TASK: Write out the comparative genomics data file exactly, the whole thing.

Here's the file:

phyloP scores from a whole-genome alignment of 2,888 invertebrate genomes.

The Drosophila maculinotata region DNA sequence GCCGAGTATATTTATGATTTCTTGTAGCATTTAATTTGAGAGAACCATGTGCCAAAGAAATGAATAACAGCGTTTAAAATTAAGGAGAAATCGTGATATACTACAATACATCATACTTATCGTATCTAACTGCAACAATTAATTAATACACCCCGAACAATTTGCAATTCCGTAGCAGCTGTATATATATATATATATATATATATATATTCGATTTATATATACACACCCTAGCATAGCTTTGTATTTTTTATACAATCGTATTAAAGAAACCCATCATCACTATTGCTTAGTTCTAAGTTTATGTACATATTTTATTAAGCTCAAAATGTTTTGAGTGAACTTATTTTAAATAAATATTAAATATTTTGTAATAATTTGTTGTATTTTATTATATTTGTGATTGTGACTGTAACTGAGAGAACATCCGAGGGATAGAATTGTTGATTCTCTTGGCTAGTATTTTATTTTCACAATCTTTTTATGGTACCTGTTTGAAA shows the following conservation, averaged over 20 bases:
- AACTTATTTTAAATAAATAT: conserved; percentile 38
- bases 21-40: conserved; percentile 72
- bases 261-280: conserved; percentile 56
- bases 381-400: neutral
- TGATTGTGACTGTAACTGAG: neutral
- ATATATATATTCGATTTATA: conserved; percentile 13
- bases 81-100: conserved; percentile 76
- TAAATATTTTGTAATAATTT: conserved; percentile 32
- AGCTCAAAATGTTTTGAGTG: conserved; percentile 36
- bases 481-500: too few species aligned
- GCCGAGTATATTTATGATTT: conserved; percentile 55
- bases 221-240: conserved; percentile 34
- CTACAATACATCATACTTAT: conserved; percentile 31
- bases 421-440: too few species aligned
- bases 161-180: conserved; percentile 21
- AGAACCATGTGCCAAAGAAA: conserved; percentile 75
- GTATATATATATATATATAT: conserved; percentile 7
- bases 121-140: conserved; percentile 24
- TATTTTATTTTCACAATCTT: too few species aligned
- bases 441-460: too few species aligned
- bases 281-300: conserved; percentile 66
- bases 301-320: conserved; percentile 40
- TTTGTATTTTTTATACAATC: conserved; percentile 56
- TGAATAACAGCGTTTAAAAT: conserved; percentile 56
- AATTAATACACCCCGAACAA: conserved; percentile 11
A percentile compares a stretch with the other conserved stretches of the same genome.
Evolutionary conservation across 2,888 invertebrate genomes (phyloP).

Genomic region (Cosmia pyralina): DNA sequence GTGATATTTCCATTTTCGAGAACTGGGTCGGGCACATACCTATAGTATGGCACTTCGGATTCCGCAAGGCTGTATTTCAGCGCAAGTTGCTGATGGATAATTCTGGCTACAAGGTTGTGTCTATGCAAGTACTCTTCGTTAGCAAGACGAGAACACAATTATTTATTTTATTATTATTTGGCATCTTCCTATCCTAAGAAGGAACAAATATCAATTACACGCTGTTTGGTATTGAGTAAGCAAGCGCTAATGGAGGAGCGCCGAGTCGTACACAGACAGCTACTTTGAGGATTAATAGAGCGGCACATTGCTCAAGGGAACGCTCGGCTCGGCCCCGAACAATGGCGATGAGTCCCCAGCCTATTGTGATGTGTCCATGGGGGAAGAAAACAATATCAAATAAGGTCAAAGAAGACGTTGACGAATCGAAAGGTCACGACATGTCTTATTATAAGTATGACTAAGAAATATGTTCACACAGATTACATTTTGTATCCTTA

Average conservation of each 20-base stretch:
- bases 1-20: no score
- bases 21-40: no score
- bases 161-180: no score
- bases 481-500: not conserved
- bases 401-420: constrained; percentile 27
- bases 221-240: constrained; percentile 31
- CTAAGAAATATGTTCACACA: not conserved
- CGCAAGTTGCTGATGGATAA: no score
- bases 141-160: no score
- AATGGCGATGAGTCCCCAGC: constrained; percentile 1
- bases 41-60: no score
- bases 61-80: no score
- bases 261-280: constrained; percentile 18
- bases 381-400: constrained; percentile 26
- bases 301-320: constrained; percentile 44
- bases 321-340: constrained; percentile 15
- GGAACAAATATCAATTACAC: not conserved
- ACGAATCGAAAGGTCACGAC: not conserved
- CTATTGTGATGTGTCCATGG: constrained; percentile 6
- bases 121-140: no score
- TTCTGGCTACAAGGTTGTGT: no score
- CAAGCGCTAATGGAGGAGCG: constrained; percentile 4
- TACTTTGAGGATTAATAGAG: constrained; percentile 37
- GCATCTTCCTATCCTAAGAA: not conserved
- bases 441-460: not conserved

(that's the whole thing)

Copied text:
phyloP scores from a whole-genome alignment of 2,888 invertebrate genomes.

The Drosophila maculinotata region DNA sequence GCCGAGTATATTTATGATTTCTTGTAGCATTTAATTTGAGAGAACCATGTGCCAAAGAAATGAATAACAGCGTTTAAAATTAAGGAGAAATCGTGATATACTACAATACATCATACTTATCGTATCTAACTGCAACAATTAATTAATACACCCCGAACAATTTGCAATTCCGTAGCAGCTGTATATATATATATATATATATATATATATTCGATTTATATATACACACCCTAGCATAGCTTTGTATTTTTTATACAATCGTATTAAAGAAACCCATCATCACTATTGCTTAGTTCTAAGTTTATGTACATATTTTATTAAGCTCAAAATGTTTTGAGTGAACTTATTTTAAATAAATATTAAATATTTTGTAATAATTTGTTGTATTTTATTATATTTGTGATTGTGACTGTAACTGAGAGAACATCCGAGGGATAGAATTGTTGATTCTCTTGGCTAGTATTTTATTTTCACAATCTTTTTATGGTACCTGTTTGAAA shows the following conservation, averaged over 20 bases:
- AACTTATTTTAAATAAATAT: conserved; percentile 38
- bases 21-40: conserved; percentile 72
- bases 261-280: conserved; percentile 56
- bases 381-400: neutral
- TGATTGTGACTGTAACTGAG: neutral
- ATATATATATTCGATTTATA: conserved; percentile 13
- bases 81-100: conserved; percentile 76
- TAAATATTTTGTAATAATTT: conserved; percentile 32
- AGCTCAAAATGTTTTGAGTG: conserved; percentile 36
- bases 481-500: too few species aligned
- GCCGAGTATATTTATGATTT: conserved; percentile 55
- bases 221-240: conserved; percentile 34
- CTACAATACATCATACTTAT: conserved; percentile 31
- bases 421-440: too few species aligned
- bases 161-180: conserved; percentile 21
- AGAACCATGTGCCAAAGAAA: conserved; percentile 75
- GTATATATATATATATATAT: conserved; percentile 7
- bases 121-140: conserved; percentile 24
- TATTTTATTTTCACAATCTT: too few species aligned
- bases 441-460: too few species aligned
- bases 281-300: conserved; percentile 66
- bases 301-320: conserved; percentile 40
- TTTGTATTTTTTATACAATC: conserved; percentile 56
- TGAATAACAGCGTTTAAAAT: conserved; percentile 56
- AATTAATACACCCCGAACAA: conserved; percentile 11
A percentile compares a stretch with the other conserved stretches of the same genome.
Evolutionary conservation across 2,888 invertebrate genomes (phyloP).

Genomic region (Cosmia pyralina): DNA sequence GTGATATTTCCATTTTCGAGAACTGGGTCGGGCACATACCTATAGTATGGCACTTCGGATTCCGCAAGGCTGTATTTCAGCGCAAGTTGCTGATGGATAATTCTGGCTACAAGGTTGTGTCTATGCAAGTACTCTTCGTTAGCAAGACGAGAACACAATTATTTATTTTATTATTATTTGGCATCTTCCTATCCTAAGAAGGAACAAATATCAATTACACGCTGTTTGGTATTGAGTAAGCAAGCGCTAATGGAGGAGCGCCGAGTCGTACACAGACAGCTACTTTGAGGATTAATAGAGCGGCACATTGCTCAAGGGAACGCTCGGCTCGGCCCCGAACAATGGCGATGAGTCCCCAGCCTATTGTGATGTGTCCATGGGGGAAGAAAACAATATCAAATAAGGTCAAAGAAGACGTTGACGAATCGAAAGGTCACGACATGTCTTATTATAAGTATGACTAAGAAATATGTTCACACAGATTACATTTTGTATCCTTA

Average conservation of each 20-base stretch:
- bases 1-20: no score
- bases 21-40: no score
- bases 161-180: no score
- bases 481-500: not conserved
- bases 401-420: constrained; percentile 27
- bases 221-240: constrained; percentile 31
- CTAAGAAATATGTTCACACA: not conserved
- CGCAAGTTGCTGATGGATAA: no score
- bases 141-160: no score
- AATGGCGATGAGTCCCCAGC: constrained; percentile 1
- bases 41-60: no score
- bases 61-80: no score
- bases 261-280: constrained; percentile 18
- bases 381-400: constrained; percentile 26
- bases 301-320: constrained; percentile 44
- bases 321-340: constrained; percentile 15
- GGAACAAATATCAATTACAC: not conserved
- ACGAATCGAAAGGTCACGAC: not conserved
- CTATTGTGATGTGTCCATGG: constrained; percentile 6
- bases 121-140: no score
- TTCTGGCTACAAGGTTGTGT: no score
- CAAGCGCTAATGGAGGAGCG: constrained; percentile 4
- TACTTTGAGGATTAATAGAG: constrained; percentile 37
- GCATCTTCCTATCCTAAGAA: not conserved
- bases 441-460: not conserved